Gender neutral fashion lines: the new normal
Everything you need to know about fashion's love affair with unisex get-up and its champions
But, gender-neutral clothing is, or at least is soon to be, the new normal. More and more designers are opting to create neutral lines. Think Charles Jeffrey and his label Loverboy, Celine Dion's new childrenswear brand Celinununu, and the recent collaboration between ASOS x GLAAD.
Ezra Miller at the Fantastic Beasts Premiere
Gender-bending is by no means new. 'I am at heart a gentleman.' So said Marlene Dietrich, the original It Girl – in the truest sense of the term – whose glamour, celestial beauty, and electrifying subversion set 1930s Berlin alight. She paired tuxedos with beaded eyelashes, demolished sexual norms, blew cigar smoke in Hitler's face.
"Le Smoking': Marlene Dietrich at her androgynous best
Of course, Dietrich was not the first to fiddle with the tangle of gender norms. Rules are made to be broken, after all. Shakespeare's heroines cross-dressed and were played by effete young actors.
Coco Chanel liberated women from heavy Victorian fabrics, as the suffrage movement raged on the streets of London. This iconic couturier championed a masculine silhouette: trousers, suit jackets. In 1966, Yves Saint Laurent gave the world 'Le Smoking' – a minimalist three-piece suit for women that came to be the figurehead for female 'power dressing'. Patti Smith is often mistaken for a man. Grayson Perry adores a frock. David Bowie had mothers in whirl ('she's not sure if you're a boy of a girl'). The female buzzcut is so hot right now. Ru Paul's Drag Race – a reality TV competition for drag queens – is adored the world over.
Patti Smith by Robert Mapplethorpe
So sure, androgyny is as old as time itself. But our attitude towards it is evolving. We used to think of 'crossdressing' as a clash of opposites, a deviation from gender norms, intended to shock. It was performance – the clothes were costumes.
And yet, once the province of high-fashion, counterculture and the LGBT community, gender-fluidity has flowed into the mainstream.
Genderbending has given way to genderblending; we're seeing unisex designs – straight men in skirts, women in culottes. It was all about 'boyfriend jeans' two years ago, and the 'norm-core' movement championed baggy clothes, white t-shirts, and Reebok classics over Manolo Blahniks. Fashion has moved beyond stereotypes, it has surpassed sexuality. Masc and femme are out – neutrality is in. There are no longer boundaries to transgress.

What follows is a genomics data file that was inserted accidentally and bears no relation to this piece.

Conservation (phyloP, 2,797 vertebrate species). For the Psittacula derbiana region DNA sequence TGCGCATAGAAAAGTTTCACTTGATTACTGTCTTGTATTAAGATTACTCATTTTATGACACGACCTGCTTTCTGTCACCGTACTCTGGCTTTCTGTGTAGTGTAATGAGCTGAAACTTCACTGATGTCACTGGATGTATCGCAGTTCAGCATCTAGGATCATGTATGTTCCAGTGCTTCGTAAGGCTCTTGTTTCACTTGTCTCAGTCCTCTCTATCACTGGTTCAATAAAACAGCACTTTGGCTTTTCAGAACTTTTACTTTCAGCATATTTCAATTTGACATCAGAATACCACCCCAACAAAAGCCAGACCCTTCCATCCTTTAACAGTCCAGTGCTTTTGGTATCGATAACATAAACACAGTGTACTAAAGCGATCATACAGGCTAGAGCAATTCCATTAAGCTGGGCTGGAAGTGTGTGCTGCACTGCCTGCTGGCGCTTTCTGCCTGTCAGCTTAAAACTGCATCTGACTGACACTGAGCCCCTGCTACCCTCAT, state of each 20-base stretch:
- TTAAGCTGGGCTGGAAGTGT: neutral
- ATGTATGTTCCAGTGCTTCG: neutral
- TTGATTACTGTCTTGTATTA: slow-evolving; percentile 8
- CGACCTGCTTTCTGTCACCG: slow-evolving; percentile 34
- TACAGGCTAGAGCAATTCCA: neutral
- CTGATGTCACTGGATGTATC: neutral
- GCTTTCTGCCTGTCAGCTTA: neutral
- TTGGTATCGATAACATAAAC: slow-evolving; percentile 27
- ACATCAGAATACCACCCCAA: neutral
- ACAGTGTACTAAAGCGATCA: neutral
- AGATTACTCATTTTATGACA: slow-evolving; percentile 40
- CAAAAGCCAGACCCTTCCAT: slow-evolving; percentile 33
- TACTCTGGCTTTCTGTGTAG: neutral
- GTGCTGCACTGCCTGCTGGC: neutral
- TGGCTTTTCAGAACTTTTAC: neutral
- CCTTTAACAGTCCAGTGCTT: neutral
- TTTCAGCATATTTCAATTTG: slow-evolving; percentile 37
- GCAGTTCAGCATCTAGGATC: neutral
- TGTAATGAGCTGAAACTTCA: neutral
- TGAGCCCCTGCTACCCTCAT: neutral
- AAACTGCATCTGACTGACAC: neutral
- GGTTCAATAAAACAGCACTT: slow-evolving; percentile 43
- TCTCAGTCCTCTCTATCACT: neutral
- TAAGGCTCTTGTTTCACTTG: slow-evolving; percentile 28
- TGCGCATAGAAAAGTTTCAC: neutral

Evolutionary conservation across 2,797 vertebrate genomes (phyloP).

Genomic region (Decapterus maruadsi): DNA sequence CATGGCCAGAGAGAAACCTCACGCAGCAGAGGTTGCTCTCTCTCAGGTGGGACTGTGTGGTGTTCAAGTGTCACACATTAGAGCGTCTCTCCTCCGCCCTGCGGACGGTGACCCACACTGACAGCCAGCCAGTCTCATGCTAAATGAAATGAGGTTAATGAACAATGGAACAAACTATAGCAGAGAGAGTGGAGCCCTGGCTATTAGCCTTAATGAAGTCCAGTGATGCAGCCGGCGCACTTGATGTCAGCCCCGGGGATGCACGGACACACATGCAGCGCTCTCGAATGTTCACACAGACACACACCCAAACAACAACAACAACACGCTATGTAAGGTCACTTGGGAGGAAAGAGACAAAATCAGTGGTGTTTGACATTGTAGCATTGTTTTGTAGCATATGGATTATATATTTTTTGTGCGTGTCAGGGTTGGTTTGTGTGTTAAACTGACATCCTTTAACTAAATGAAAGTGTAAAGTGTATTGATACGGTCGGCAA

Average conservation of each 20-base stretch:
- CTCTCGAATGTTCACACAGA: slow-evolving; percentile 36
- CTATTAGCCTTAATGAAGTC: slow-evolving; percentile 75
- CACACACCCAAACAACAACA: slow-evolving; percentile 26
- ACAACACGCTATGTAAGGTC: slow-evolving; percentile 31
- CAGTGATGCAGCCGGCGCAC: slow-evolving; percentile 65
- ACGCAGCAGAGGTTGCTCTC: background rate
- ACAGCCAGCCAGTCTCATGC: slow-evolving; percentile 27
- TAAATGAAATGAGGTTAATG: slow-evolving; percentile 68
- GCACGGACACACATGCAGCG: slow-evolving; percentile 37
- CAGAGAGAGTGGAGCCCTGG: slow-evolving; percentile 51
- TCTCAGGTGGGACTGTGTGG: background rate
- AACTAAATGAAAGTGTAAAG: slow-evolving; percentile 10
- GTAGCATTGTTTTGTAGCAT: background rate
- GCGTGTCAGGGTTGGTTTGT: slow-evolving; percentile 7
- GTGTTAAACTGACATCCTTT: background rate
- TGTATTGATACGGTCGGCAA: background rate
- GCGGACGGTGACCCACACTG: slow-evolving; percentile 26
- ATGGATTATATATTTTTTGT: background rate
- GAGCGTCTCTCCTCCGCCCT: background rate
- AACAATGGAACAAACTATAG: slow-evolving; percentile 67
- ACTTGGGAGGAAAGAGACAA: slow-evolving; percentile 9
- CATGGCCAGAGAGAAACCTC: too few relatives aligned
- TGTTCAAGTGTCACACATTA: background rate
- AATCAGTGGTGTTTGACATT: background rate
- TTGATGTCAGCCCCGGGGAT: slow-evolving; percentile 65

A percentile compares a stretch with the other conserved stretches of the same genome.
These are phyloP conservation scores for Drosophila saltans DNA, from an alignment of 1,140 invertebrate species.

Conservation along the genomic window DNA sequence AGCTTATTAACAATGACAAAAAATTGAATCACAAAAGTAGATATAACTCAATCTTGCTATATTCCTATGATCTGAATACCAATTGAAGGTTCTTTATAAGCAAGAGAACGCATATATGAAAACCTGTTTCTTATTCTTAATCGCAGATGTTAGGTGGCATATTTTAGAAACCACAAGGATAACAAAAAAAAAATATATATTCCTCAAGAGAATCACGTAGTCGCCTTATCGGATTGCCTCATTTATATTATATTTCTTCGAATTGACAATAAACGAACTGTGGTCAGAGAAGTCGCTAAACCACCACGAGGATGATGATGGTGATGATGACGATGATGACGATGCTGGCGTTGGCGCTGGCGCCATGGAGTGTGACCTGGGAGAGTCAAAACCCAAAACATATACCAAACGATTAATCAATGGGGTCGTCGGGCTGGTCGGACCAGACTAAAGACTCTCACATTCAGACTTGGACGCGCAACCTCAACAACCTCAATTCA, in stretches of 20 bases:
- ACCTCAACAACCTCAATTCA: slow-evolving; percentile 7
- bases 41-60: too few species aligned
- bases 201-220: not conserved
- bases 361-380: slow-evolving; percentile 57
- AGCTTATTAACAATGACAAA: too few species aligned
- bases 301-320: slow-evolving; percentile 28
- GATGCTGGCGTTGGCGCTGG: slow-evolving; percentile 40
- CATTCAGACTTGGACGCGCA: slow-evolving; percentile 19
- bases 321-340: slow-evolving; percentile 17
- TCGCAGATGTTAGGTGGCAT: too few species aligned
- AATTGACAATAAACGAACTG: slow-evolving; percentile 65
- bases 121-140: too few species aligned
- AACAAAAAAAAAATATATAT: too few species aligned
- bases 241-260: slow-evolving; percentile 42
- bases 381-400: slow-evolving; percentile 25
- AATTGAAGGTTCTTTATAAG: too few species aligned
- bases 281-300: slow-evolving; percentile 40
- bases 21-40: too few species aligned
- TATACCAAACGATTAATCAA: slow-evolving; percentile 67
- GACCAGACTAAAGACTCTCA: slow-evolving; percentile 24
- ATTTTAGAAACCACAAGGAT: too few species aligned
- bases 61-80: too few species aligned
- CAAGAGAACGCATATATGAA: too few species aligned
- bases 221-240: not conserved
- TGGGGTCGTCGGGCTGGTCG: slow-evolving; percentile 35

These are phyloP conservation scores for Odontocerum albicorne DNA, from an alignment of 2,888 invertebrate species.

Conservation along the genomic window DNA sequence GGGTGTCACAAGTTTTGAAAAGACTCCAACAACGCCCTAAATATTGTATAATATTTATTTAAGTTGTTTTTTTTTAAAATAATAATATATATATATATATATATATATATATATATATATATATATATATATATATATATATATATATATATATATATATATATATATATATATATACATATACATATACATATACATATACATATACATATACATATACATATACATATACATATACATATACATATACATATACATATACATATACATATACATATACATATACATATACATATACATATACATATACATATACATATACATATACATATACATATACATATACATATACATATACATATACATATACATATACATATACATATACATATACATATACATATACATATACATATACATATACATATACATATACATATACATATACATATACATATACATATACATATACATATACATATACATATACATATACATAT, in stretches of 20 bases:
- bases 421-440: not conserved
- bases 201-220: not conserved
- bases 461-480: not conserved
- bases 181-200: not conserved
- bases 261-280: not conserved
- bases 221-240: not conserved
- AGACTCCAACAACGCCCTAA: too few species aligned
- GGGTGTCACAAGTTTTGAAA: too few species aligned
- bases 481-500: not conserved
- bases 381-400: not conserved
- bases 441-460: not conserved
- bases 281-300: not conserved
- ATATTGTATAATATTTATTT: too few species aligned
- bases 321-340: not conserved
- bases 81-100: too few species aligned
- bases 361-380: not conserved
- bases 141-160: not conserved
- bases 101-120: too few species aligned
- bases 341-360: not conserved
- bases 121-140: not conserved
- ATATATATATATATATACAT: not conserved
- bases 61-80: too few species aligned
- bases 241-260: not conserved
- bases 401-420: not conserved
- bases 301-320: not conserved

Young Thug's Jeffrey Cover Complicates Black Masculinity and Challenges Identity Labels
Gucci have been sending men down the runway in frills, florals and floppy bows. Vetements, Tom Ford, Paul Smith, Margiela, Burberry and Vivienne Westwood have done away with separate 'menswear' and 'womenswear' collections. Shops like Cos, Off-White and Comme de Garçons have long been tailoring masculine lines for the modern woman. Young Thug, one of the hottest rappers on the scene, was recently snapped wearing a tutu, a lace floral top and a leopard-print dress. The cover of his album, Jeffrey, features the rapper wearing a dress by menswear designer Alessandro Trincone.
And it's not just clothing, either. The rise of unisex perfumes has been stratospheric. Acqua di Parma's Colonia has been sending hearts a-flutter since 1916, and everyone loves a classic but there're many new kids on the block. Think spice, leather and sandalwood. We're obsessed with Wonderwood by CdG, and Prada's Amber. Aesop's Marrakech Intense is a firm favourite, and Chanel's SYCOMOREs SYCOMORE has us hot under the collar, so to speak. From its launch in 2006, Escentric Molecules has quickly become a phenomenon, priding itself on disregarding gender boundaries and treating scent as a more personal matter.
Lady Gaga wears oversized SS19 Marc Jacobs suit
So what's next?
Well, we think genderfluid fashion is so much more than a passing trend. It is living, breathing proof of the shift in our attitude to gender. In a recent poll, fifty-six percent of thirteen-to-twenty-year-olds said that they knew someone who went by gender neutral pronouns such as 'they', 'them', or 'ze', compared to forty-three percent of people aged twenty-eight to thirty-four years old. It is unlikely that young people will leave their fluid attitudes on gender and sexuality behind as they get older.
Genderfluidity is no longer taboo. There's no 'his', anymore, no 'hers': just 'ours'. What was once radical transgression – a performance – is now an accepted norm. No more masks, no more costumes. Amen to that.